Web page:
This is a new feature here at Tangled HQ: a few notes on each game from the previous week. I wish I had the time to blog about each game as it happened, but I suppose that's not feasible, since I do have a wife and a job. And I have to help maintain my mom's basement. Because that's where I live. Because I have a blog, see.
And now that joke is officially dead.
Anyways, after Week 1, the Royals are 3-3, tied for second in the AL Central, and a 1/2 game behind Detroit.
Game 1: Tuesday, April 7
Chicago 4, KC 2
The season opener was delayed one day by snow in Chicago. This gave Trey Hillman an extra day to figure out how to best use Kyle Farnsworth. Unfortunately, Trey needed a few more days, since he originally concluded that the Farns would be an ideal candidate to pitch the 8th inning with a 2-1 lead. Two singles and one Jim Thome blast later, the Royals had wasted a tremendous effort from Gil Meche, a long home run from Alex Gordon and were 0-1.
There isn't much more to say about Farnsworth and Hillman's decision to use him. It was obviously a poor decision for a couple of reasons (Farnsworth is homer-prone, Thome murders righties but is not as effective against lefties). And it is true that if the Royals had not left 11 runners on base, they probably would have won. But it was still a disappointing game, not least because it left the impression that Hillman was making the same dumb mistakes he made last year (not using Joakim Soria in the eighth inning, letting homer-prone relievers pitch in key spots).
Game 2: Wednesday, April 8
KC 2, Chicago 0
Thankfully, Hillman appeared to learn his lesson quickly this time. On this night, he made Juan Cruz is 7th and 8th inning guy, and Soria breezed through the 9th to preserve Zack Greinke's brilliant outing (6 IP, 7 Ks, 3 H). Once again, the offense did just enough for a win. This time, KC left 6 men on base, but Mike Aviles scored both runs on hits by Coco Crisp and Mark Teahen.
Game 3: Thursday, April 9
KC 2, Chicago 1
For the third straight game, the Royals only put up two runs. For the second straight game, a great game by a starting pitcher, a solid effort by a key short reliever and Soria made it stand up. The starting pitcher in question was Kyle Davies, who looked like he did last September. The reliever was Ron Mahay, who looked like as effective as he was before he was injured late last year. Crisp's two-run homer broke a scoreless tie in the 9th, and Soria struggled a little before closing the game out and giving KC a series win. With 11 men left on base, the Royals pushed their series total to a rather frustrating 28. As an added bonus, Jose Guillen injured himself running out a grounder in his last at-bat and was put on the disabled list on Friday. But the Royals headed home with the division lead.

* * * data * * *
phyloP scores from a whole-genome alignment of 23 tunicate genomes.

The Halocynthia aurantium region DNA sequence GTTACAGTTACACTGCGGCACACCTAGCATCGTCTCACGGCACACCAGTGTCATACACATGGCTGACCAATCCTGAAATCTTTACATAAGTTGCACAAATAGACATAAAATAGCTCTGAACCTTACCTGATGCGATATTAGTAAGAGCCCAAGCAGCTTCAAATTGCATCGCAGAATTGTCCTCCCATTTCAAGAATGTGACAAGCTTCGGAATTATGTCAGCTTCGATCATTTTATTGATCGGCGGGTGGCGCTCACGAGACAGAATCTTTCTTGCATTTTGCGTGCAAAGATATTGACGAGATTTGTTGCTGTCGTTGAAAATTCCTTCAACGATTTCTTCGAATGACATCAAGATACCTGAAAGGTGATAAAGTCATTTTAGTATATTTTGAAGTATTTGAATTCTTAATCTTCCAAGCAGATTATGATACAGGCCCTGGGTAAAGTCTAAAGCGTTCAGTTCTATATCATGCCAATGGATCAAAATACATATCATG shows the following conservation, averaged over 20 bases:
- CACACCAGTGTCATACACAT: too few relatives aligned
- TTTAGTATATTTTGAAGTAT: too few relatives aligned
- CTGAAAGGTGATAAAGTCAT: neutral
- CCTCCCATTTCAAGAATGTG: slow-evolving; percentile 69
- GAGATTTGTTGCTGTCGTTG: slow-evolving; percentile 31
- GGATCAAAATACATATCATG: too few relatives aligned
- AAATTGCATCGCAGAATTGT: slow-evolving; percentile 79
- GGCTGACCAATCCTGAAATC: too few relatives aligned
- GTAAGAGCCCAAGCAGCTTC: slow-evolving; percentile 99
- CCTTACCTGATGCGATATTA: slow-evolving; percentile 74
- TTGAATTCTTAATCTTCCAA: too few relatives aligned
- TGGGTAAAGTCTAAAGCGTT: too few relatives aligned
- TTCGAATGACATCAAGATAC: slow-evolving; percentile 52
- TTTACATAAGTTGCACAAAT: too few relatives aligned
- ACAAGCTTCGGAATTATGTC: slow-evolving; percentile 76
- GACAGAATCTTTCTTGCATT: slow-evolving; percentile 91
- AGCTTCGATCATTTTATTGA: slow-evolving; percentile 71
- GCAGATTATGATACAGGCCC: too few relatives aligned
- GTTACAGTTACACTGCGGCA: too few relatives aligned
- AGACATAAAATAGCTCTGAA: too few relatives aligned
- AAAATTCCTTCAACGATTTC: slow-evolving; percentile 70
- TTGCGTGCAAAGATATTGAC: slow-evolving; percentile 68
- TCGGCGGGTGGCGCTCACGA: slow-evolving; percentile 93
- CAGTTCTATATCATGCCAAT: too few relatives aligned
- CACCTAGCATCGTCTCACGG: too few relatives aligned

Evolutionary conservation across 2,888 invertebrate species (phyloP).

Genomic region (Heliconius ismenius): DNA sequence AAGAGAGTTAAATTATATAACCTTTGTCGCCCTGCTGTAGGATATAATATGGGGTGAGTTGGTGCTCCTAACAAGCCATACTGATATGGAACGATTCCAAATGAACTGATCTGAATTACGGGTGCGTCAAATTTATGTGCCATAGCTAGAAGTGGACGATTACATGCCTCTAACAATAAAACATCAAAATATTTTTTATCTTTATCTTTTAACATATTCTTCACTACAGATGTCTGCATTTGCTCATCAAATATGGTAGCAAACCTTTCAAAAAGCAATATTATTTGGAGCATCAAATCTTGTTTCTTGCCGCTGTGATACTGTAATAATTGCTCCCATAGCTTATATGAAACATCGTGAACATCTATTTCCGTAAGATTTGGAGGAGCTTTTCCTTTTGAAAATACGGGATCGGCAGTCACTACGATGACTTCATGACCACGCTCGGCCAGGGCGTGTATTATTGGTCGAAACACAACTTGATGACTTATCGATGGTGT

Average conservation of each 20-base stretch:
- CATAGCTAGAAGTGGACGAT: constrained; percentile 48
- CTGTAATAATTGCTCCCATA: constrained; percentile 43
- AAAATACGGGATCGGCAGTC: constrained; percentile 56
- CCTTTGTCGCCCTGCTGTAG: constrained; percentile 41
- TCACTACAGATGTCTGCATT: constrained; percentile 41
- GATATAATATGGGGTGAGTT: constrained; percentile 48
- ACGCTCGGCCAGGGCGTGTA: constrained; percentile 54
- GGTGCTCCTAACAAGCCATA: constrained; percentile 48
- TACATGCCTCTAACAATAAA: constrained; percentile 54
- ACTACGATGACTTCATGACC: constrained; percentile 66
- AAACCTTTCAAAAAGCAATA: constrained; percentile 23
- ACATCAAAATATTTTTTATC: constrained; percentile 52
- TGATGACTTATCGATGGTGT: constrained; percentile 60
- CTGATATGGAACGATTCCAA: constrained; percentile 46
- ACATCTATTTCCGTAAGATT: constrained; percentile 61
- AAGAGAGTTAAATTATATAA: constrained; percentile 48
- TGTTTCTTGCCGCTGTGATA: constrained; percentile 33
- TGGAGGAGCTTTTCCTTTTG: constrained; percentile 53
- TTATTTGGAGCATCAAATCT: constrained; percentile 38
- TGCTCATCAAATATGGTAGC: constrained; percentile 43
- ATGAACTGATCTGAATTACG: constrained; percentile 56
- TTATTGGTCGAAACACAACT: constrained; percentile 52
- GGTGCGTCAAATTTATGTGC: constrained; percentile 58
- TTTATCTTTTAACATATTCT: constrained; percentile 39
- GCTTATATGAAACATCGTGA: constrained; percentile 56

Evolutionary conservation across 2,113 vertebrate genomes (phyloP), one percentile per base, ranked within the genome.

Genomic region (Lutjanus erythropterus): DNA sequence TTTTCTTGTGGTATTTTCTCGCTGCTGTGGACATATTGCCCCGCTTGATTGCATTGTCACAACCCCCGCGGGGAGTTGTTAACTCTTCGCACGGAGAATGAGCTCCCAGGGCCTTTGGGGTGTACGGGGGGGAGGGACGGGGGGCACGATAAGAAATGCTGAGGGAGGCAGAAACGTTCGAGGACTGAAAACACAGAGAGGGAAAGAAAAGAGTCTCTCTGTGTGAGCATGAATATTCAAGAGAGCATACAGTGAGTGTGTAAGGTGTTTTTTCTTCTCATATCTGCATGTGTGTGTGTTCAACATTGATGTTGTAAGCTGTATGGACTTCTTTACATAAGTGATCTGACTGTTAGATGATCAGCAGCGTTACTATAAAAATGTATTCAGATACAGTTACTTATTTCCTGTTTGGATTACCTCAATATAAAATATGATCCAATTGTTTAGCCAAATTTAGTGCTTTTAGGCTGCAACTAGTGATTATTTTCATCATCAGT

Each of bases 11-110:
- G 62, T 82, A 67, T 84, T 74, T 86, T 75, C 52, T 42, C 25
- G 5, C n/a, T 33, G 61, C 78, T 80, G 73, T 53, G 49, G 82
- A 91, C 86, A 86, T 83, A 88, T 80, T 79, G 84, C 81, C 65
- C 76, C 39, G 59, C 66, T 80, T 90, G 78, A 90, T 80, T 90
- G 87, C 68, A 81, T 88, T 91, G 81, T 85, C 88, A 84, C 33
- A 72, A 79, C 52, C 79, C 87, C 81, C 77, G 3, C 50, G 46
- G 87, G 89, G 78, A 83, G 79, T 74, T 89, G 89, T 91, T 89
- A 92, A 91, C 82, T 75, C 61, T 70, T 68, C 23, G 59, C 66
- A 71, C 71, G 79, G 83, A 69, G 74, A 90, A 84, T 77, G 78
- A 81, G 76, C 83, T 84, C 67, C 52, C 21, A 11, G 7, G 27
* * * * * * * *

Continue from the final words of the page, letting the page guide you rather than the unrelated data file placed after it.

Game 4: Friday, April 10
New York 4, KC 1
The Royals opened the new Kauffman Stadium with another disappointing offensive showing, managing only 4 hits and 1 walk against longtime nemesis Andy Pettitte. There were plenty of complaints beforehand about the Royals having Sidney Ponson in the rotation, but he actually wasn't awful in this game. He was hurt by some poor defense in the first inning, but got through 6 innings with the 4-1 deficit. As poorly as the Royals were hitting, though, this one was already over.
Game 5: Saturday, April 11
New York 6, KC 1
I'm not a big fan of Ponson, but the real starting rotation head-scratcher to me was the Royals' insistence on starting the season with Horacio Ramirez in there over Luke Hochevar, apparently just so they could say they had a left-handed starter instead of five righties. HoRam did little to dispel my doubts, getting torched for 8 hits and 6 runs in 4 1/3 innings. Once again, the defense did little to help the pitching. Willie Bloomquist made his first start in right field this year and got a poor jump on a two-run double in the first and then dove for and missed a soft fly ball near the right field line in the third. That resulted in a run-scoring triple. Also once again, the Royals offense took a night off, this time being completely shut down by CC Sabathia.
Game 6: Sunday, April 12
KC 6, New York 4
The Royals offense finally broke out of the doldrums in this come-from-behind, come-from-ahead, come-from-behind-again affair. Oddly enough, the offense was sparked by two guys who have had limited playing time, John Buck and Brayan Pena. Buck had a single, double and home run to drive in 3 runs; Pena doubled in the tying run in the 8th and then scored the go-ahead run on Alberto Callaspo's single. This came after Gil Meche tired in the 7th inning and gave up a 3-1 lead.
I don't know if this game will be a turning point for the offense or not. Yes, they scored 6 runs, but they only had 7 hits and 2 walks. On the bright side, the hits and walks were bunched together enough to be effective (in innings 1, 2, 5, 6 and 7, KC was 1-15 with 1 HBP and 0 walks; all the damage was done in innings 3, 4 and 8). Also on the bright side, there is no way the Royals will continue to hit .200 (the team batting average so far) all year. There will be more hits and runs. On the other hand, this team is still in last place in the AL in walks with 12. Until that improves, the Royals will struggle to score runs.
The Week Ahead
The Royals offense should get a shot at some lesser pitchers this week, including Carl Pavano and Scott Lewis of Cleveland on Tuesday and Wednesday, and Matt Harrison, Kevin Millwood and Vicente Padilla of Texas next weekend. While some of those are solid major league starters, none of them are quite as accomplished as Sabathia or Pettitte. This week could be a big help to the Royals, as I would say they are about evenly matched with Cleveland and Texas, especially with the Indians coming to town. As always, solid pitching is going to determine the Royals' chances of a winning week.